# Workings Of D.C. Motor

Show/Hide Sub-topics (Magnetism & Electromagnetism | O Level)

In order to understand how a D.C. motor works, we will need to learn how a current-carrying coil generates turning effect in a magnetic field.

Turning effect of a current-carrying coil in a magnetic field The coil is placed horizontally between two magnets as shown in the figure above. The magnetic field points from the N to S. Using Fleming’s left hand rule, the force on the left-side of the coil is upwards (magnetic field points left, current into the page), while the force on the right-side of the coil is downwards (magnetic field points left, current out of the page). The magnitudes of the forces on the left-side and right-side of the coil are equal to each other.

The moment of force can be calculated by:

$\text{Moment} = F \times d$

, where

• F is the magnitude of the force on one side of the coil
• d is the horizontal distance between the two side. (the length of the wire connecting the left-side and right-side of the coil)

Note: The wire segments connecting the two side of the coil do not experience any force as the current and magnetic field are in the same direction. Hence, according to Fleming’s left hand rule, that will generate no force.

Factors affecting the strength of the moment of force:

• Number of turns in the coil
• Current in coil
• Strength of magnetic field

D.C. Motor The figure above shows a d.c. motor in action. The coil is connected to a split-ring commutator (circular ring) via carbon brushes (the brown blocks in the figure). The split-ring commutator is vital to the operation of the d.c. motor. There is a gap in the split ring commutator which causes current flow to stop when the coil is vertical (Reference position $90^{\circ}$ and $270^{\circ}$).

Steps in the operation:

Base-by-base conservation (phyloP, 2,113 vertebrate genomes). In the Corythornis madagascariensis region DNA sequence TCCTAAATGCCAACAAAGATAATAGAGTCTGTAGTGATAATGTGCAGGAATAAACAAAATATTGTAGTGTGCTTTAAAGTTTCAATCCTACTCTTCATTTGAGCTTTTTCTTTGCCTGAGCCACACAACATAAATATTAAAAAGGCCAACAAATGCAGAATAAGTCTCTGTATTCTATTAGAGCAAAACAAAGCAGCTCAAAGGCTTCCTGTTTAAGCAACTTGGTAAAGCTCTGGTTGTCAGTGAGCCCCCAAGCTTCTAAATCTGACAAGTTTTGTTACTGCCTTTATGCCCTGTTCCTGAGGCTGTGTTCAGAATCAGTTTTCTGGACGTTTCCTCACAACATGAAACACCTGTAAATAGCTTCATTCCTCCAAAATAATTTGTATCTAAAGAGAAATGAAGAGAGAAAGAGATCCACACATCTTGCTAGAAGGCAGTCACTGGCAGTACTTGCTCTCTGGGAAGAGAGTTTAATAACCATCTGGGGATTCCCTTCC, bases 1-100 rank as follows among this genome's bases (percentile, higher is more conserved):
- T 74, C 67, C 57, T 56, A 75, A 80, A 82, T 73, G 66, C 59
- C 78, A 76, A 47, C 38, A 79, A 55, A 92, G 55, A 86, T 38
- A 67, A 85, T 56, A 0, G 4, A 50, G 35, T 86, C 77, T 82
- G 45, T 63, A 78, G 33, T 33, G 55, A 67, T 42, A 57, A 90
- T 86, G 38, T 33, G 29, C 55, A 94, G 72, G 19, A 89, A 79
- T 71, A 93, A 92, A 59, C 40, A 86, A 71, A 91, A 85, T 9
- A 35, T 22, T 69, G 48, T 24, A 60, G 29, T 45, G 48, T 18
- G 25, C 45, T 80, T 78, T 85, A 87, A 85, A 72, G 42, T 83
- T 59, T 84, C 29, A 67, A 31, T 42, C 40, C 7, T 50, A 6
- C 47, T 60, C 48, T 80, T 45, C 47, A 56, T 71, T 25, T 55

• Coil starts in reference posiiton $0^{\circ}$: Upward force on left-side, downward force on right-side. Coil rotates clockwise to position $90^{\circ}$
• Coil in reference position $90^{\circ}$: The split-ring commutator cuts off the current to the coil. No electromagnetic force is acting on the coil. The momentum of the coil from the previous turning motion causes it to rotate slightly beyond this vertical position.
• Coil in reference position $90^{\circ}$ + a slight tilt: Current passes through the coil again. Due to the turning, the originally labelled left-side of the coil is now right side and vice versa. This causes the current direction in the two sides to swap. The previously-labelled left-side of the coil (now: right-side) now have current coming out of the paper and experiences a downward force. The opposite is true for the other side. The coil will now rotate clockwise to position $180^{\circ}$.
• Coil in reference position $180^{\circ}$: This is the same as the starting position and the whole cycle repeats itself.

The split-ring commutator reverses the current direction in the coil every half a turn and allows the coil to always turn in the clockwise direction.

Factors affecting the speed of rotation of the d.c. motor: (larger turning effect = higher speed)

• Same as the factors affecting the strength of turning effect
• Inclusion of a soft iron cylinder: Soft iron is highly permeable to magnetic field. This allows the magnetic field to be concentrated at the coil which increases the magnetic field strength experienced by the coil $\rightarrow$ larger turning effect $\rightarrow$ higher speed.